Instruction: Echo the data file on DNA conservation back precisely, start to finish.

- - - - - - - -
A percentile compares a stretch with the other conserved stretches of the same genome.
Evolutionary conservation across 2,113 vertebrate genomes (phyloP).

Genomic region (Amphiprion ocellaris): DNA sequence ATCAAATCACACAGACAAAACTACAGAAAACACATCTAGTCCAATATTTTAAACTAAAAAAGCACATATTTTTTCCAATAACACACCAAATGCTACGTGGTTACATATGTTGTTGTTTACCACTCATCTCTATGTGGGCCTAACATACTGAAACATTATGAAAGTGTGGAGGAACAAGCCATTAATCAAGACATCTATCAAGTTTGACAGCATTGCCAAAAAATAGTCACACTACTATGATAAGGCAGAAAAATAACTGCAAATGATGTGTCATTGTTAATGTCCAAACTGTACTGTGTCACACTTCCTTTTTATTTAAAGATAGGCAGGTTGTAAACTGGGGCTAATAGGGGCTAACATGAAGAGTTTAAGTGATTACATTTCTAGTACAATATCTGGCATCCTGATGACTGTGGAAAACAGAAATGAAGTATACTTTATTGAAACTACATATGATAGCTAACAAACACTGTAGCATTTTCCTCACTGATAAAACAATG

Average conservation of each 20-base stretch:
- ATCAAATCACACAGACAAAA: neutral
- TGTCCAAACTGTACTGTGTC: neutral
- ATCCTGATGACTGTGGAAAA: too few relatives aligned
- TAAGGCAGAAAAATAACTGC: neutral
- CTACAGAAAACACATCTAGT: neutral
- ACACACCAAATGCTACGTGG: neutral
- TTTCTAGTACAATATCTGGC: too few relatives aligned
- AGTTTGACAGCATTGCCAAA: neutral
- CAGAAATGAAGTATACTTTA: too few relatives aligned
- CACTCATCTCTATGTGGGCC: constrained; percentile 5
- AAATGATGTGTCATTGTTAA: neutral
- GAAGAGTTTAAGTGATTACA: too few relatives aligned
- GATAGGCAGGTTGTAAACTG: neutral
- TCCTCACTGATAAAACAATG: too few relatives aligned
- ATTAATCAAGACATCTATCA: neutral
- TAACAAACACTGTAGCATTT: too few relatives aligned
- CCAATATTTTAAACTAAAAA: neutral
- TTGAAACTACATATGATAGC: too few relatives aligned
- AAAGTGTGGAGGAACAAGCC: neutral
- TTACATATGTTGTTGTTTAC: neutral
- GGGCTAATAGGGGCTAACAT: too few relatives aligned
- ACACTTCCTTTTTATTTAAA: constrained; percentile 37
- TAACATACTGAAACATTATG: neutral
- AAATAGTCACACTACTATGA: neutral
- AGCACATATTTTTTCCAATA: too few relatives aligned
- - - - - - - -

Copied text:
A percentile compares a stretch with the other conserved stretches of the same genome.
Evolutionary conservation across 2,113 vertebrate genomes (phyloP).

Genomic region (Amphiprion ocellaris): DNA sequence ATCAAATCACACAGACAAAACTACAGAAAACACATCTAGTCCAATATTTTAAACTAAAAAAGCACATATTTTTTCCAATAACACACCAAATGCTACGTGGTTACATATGTTGTTGTTTACCACTCATCTCTATGTGGGCCTAACATACTGAAACATTATGAAAGTGTGGAGGAACAAGCCATTAATCAAGACATCTATCAAGTTTGACAGCATTGCCAAAAAATAGTCACACTACTATGATAAGGCAGAAAAATAACTGCAAATGATGTGTCATTGTTAATGTCCAAACTGTACTGTGTCACACTTCCTTTTTATTTAAAGATAGGCAGGTTGTAAACTGGGGCTAATAGGGGCTAACATGAAGAGTTTAAGTGATTACATTTCTAGTACAATATCTGGCATCCTGATGACTGTGGAAAACAGAAATGAAGTATACTTTATTGAAACTACATATGATAGCTAACAAACACTGTAGCATTTTCCTCACTGATAAAACAATG

Average conservation of each 20-base stretch:
- ATCAAATCACACAGACAAAA: neutral
- TGTCCAAACTGTACTGTGTC: neutral
- ATCCTGATGACTGTGGAAAA: too few relatives aligned
- TAAGGCAGAAAAATAACTGC: neutral
- CTACAGAAAACACATCTAGT: neutral
- ACACACCAAATGCTACGTGG: neutral
- TTTCTAGTACAATATCTGGC: too few relatives aligned
- AGTTTGACAGCATTGCCAAA: neutral
- CAGAAATGAAGTATACTTTA: too few relatives aligned
- CACTCATCTCTATGTGGGCC: constrained; percentile 5
- AAATGATGTGTCATTGTTAA: neutral
- GAAGAGTTTAAGTGATTACA: too few relatives aligned
- GATAGGCAGGTTGTAAACTG: neutral
- TCCTCACTGATAAAACAATG: too few relatives aligned
- ATTAATCAAGACATCTATCA: neutral
- TAACAAACACTGTAGCATTT: too few relatives aligned
- CCAATATTTTAAACTAAAAA: neutral
- TTGAAACTACATATGATAGC: too few relatives aligned
- AAAGTGTGGAGGAACAAGCC: neutral
- TTACATATGTTGTTGTTTAC: neutral
- GGGCTAATAGGGGCTAACAT: too few relatives aligned
- ACACTTCCTTTTTATTTAAA: constrained; percentile 37
- TAACATACTGAAACATTATG: neutral
- AAATAGTCACACTACTATGA: neutral
- AGCACATATTTTTTCCAATA: too few relatives aligned